The tiny crew, made up of nearly all officers, lived in the central compartment of the submarine. The forward section containing the weapons system and electronics was only accessed for maintenance, as was the rear reactor and propulsion compartments. Torpedo loading was completely automated for example. This would have increased crew survivability in the case of war because the forward and aft compartments could be sealed off during operations. It was also the first submarine to be equipped with an escape capsule, which is now a standard feature of Russian boats.
The concept of a very small, very fast interceptor submarine was not new to Russian designers. In some respects, the ALFA Class was the follow-on to the unbuilt Project-673 design:
Project 673 Advanced Submarine design. w/Cutaway
The command center was compact with all relevant functions in one space, which reportedly increased operating efficiency.
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The secret to the ALFA’s exceptional performance was its lightweight Titanium hull. Other submarines (again, except the PAPA Class), were constructed of steel which was heavier and less resilient to stresses. The Titanium hull was incredibly expensive and required specialist technologies and skills to be established. For many years NATO was unsure of the ALFA’s construction although there was a camp in Western intelligence which suspected that it was made of something other than steel. In the end some incredible detective work by CIA and Navy intelligence officers yielded the answer – see CIA.gov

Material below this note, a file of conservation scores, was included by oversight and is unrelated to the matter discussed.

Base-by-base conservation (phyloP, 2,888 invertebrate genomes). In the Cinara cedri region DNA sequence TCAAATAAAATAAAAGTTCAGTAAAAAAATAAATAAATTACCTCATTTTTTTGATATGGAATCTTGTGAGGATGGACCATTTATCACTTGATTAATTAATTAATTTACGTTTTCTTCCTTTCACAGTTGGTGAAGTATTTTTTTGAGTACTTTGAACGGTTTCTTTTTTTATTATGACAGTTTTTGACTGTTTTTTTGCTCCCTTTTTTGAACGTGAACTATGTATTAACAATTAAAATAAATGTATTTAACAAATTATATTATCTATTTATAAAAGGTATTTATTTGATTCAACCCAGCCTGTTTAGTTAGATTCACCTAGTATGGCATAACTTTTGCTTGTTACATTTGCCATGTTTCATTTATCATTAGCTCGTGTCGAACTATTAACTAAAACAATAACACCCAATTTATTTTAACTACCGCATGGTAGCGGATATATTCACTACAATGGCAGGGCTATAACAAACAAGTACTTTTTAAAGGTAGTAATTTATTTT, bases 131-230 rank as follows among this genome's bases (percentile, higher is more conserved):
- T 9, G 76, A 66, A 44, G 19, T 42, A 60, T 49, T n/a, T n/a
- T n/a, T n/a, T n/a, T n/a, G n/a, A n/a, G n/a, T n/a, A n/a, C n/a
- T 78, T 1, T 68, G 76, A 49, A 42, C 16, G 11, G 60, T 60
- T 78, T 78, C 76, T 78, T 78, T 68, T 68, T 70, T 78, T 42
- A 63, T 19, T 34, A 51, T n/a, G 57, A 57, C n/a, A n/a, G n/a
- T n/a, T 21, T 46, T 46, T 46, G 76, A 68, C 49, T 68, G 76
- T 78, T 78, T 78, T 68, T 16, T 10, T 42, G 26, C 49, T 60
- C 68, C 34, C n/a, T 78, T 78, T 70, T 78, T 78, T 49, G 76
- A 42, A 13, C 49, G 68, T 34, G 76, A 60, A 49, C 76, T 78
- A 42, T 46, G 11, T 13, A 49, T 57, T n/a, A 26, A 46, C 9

The innovative hull construction was merged with an exotic reactor type. Instead of a pressurized water system, the reactor was cooled by a liquid metal, lead-bismuth. This had a much smaller, had a higher energy efficiency (approximately 1.5 times the pressurized-water reactor) and were safer because the lead-bismuth quickly solidified in the case of a leak, shutting down the core.
This last feature of the lead-bismuth reactor was also its Achilles’ heel. If the temperature of the reactor dropped below 125 °C (257 °F) then the reactor solidifies and cannot be brought back. Ever. This happened to the lead boat, K-64, in 1972, resulting in an early departure from service.
A less obvious weakness, unbeknown to the Soviets when they designed the ALFA Class, was that there was a reason why NATO submarines were no longer pursuing speed as the most critical factor. The British Churchill Class boats could only achieve 28 knots compared to 29 knots of the previous Valiant Class, and the US Navy’s Sturgeon Class boats could only do 26 knots. NATO had switched its focus to stealth with boats having to feature raft mounting and other space-consuming features. The ALFA Class was incredibly noisy by comparison, although in some cases its great operating depth allowed it to slip beneath water layers which reduced passive sonar effectiveness.
The first boat, K-64, was formally decommissioned in 1974, and the operational boats being retired in 1990 with one boat, K-123, lasting until 1996. There were rumors in the Russian press in 2016 that an upgraded version of the ALFA Class would be reintroduced into service although this does not seem likely.
The ALFA Class was undoubtedly an incredible submarine but its unique operating concept was not repeated by the Russians.